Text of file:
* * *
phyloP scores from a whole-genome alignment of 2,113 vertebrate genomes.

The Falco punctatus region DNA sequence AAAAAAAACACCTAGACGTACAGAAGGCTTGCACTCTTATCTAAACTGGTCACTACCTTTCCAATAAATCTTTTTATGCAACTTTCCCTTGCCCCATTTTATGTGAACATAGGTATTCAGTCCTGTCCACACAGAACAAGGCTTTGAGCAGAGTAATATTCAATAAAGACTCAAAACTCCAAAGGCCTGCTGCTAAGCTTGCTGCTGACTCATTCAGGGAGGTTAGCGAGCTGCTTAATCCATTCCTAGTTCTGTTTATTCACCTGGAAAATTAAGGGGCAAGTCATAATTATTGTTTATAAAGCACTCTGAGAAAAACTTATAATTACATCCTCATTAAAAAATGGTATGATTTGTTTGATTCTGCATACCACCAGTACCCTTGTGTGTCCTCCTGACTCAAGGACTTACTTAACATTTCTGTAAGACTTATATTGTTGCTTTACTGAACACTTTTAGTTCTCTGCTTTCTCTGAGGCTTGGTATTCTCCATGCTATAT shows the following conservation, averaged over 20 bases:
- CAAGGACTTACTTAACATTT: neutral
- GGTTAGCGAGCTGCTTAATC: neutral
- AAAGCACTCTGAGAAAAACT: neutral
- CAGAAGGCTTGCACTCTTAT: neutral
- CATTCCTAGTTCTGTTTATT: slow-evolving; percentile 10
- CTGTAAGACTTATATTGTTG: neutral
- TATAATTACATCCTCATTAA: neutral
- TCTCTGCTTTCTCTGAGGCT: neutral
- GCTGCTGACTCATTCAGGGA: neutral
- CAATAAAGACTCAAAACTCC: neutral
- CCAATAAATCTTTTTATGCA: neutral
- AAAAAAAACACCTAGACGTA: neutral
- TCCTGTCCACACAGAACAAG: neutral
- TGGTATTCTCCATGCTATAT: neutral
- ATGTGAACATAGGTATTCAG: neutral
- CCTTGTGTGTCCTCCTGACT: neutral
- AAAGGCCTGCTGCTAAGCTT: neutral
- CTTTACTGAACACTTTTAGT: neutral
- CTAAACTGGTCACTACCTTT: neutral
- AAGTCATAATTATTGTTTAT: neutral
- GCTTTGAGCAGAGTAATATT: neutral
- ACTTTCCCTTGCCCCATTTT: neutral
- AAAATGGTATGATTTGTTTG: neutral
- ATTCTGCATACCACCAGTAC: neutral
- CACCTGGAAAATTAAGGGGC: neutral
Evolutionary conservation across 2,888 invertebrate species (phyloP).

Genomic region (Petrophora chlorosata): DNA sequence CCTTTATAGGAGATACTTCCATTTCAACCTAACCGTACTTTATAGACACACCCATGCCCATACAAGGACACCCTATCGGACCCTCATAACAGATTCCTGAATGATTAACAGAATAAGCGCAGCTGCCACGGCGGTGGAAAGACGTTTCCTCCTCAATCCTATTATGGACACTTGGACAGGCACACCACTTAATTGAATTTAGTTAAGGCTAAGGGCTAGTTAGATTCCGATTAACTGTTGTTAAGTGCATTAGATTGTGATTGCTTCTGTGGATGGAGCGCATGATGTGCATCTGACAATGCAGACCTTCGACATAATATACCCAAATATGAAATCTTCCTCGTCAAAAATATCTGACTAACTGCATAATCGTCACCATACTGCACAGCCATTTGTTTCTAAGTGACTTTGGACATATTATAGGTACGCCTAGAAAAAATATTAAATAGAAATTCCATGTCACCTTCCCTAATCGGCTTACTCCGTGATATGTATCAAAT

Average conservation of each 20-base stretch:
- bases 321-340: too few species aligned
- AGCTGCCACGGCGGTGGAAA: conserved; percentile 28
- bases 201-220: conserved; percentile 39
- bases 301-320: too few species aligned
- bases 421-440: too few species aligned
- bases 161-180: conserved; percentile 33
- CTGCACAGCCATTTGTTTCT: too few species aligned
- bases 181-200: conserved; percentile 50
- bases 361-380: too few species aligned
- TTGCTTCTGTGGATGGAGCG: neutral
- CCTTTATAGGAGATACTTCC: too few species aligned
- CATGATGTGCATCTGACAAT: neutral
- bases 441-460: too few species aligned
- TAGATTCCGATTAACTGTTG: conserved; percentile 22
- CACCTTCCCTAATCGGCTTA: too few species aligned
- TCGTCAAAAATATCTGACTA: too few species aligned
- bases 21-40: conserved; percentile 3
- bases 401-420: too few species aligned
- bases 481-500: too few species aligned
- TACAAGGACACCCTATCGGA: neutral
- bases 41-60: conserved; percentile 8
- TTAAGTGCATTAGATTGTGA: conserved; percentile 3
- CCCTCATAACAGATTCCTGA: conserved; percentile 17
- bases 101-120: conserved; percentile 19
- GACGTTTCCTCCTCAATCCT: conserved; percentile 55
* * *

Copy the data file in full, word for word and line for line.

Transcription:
phyloP scores from a whole-genome alignment of 2,113 vertebrate genomes.

The Falco punctatus region DNA sequence AAAAAAAACACCTAGACGTACAGAAGGCTTGCACTCTTATCTAAACTGGTCACTACCTTTCCAATAAATCTTTTTATGCAACTTTCCCTTGCCCCATTTTATGTGAACATAGGTATTCAGTCCTGTCCACACAGAACAAGGCTTTGAGCAGAGTAATATTCAATAAAGACTCAAAACTCCAAAGGCCTGCTGCTAAGCTTGCTGCTGACTCATTCAGGGAGGTTAGCGAGCTGCTTAATCCATTCCTAGTTCTGTTTATTCACCTGGAAAATTAAGGGGCAAGTCATAATTATTGTTTATAAAGCACTCTGAGAAAAACTTATAATTACATCCTCATTAAAAAATGGTATGATTTGTTTGATTCTGCATACCACCAGTACCCTTGTGTGTCCTCCTGACTCAAGGACTTACTTAACATTTCTGTAAGACTTATATTGTTGCTTTACTGAACACTTTTAGTTCTCTGCTTTCTCTGAGGCTTGGTATTCTCCATGCTATAT shows the following conservation, averaged over 20 bases:
- CAAGGACTTACTTAACATTT: neutral
- GGTTAGCGAGCTGCTTAATC: neutral
- AAAGCACTCTGAGAAAAACT: neutral
- CAGAAGGCTTGCACTCTTAT: neutral
- CATTCCTAGTTCTGTTTATT: slow-evolving; percentile 10
- CTGTAAGACTTATATTGTTG: neutral
- TATAATTACATCCTCATTAA: neutral
- TCTCTGCTTTCTCTGAGGCT: neutral
- GCTGCTGACTCATTCAGGGA: neutral
- CAATAAAGACTCAAAACTCC: neutral
- CCAATAAATCTTTTTATGCA: neutral
- AAAAAAAACACCTAGACGTA: neutral
- TCCTGTCCACACAGAACAAG: neutral
- TGGTATTCTCCATGCTATAT: neutral
- ATGTGAACATAGGTATTCAG: neutral
- CCTTGTGTGTCCTCCTGACT: neutral
- AAAGGCCTGCTGCTAAGCTT: neutral
- CTTTACTGAACACTTTTAGT: neutral
- CTAAACTGGTCACTACCTTT: neutral
- AAGTCATAATTATTGTTTAT: neutral
- GCTTTGAGCAGAGTAATATT: neutral
- ACTTTCCCTTGCCCCATTTT: neutral
- AAAATGGTATGATTTGTTTG: neutral
- ATTCTGCATACCACCAGTAC: neutral
- CACCTGGAAAATTAAGGGGC: neutral
Evolutionary conservation across 2,888 invertebrate species (phyloP).

Genomic region (Petrophora chlorosata): DNA sequence CCTTTATAGGAGATACTTCCATTTCAACCTAACCGTACTTTATAGACACACCCATGCCCATACAAGGACACCCTATCGGACCCTCATAACAGATTCCTGAATGATTAACAGAATAAGCGCAGCTGCCACGGCGGTGGAAAGACGTTTCCTCCTCAATCCTATTATGGACACTTGGACAGGCACACCACTTAATTGAATTTAGTTAAGGCTAAGGGCTAGTTAGATTCCGATTAACTGTTGTTAAGTGCATTAGATTGTGATTGCTTCTGTGGATGGAGCGCATGATGTGCATCTGACAATGCAGACCTTCGACATAATATACCCAAATATGAAATCTTCCTCGTCAAAAATATCTGACTAACTGCATAATCGTCACCATACTGCACAGCCATTTGTTTCTAAGTGACTTTGGACATATTATAGGTACGCCTAGAAAAAATATTAAATAGAAATTCCATGTCACCTTCCCTAATCGGCTTACTCCGTGATATGTATCAAAT

Average conservation of each 20-base stretch:
- bases 321-340: too few species aligned
- AGCTGCCACGGCGGTGGAAA: conserved; percentile 28
- bases 201-220: conserved; percentile 39
- bases 301-320: too few species aligned
- bases 421-440: too few species aligned
- bases 161-180: conserved; percentile 33
- CTGCACAGCCATTTGTTTCT: too few species aligned
- bases 181-200: conserved; percentile 50
- bases 361-380: too few species aligned
- TTGCTTCTGTGGATGGAGCG: neutral
- CCTTTATAGGAGATACTTCC: too few species aligned
- CATGATGTGCATCTGACAAT: neutral
- bases 441-460: too few species aligned
- TAGATTCCGATTAACTGTTG: conserved; percentile 22
- CACCTTCCCTAATCGGCTTA: too few species aligned
- TCGTCAAAAATATCTGACTA: too few species aligned
- bases 21-40: conserved; percentile 3
- bases 401-420: too few species aligned
- bases 481-500: too few species aligned
- TACAAGGACACCCTATCGGA: neutral
- bases 41-60: conserved; percentile 8
- TTAAGTGCATTAGATTGTGA: conserved; percentile 3
- CCCTCATAACAGATTCCTGA: conserved; percentile 17
- bases 101-120: conserved; percentile 19
- GACGTTTCCTCCTCAATCCT: conserved; percentile 55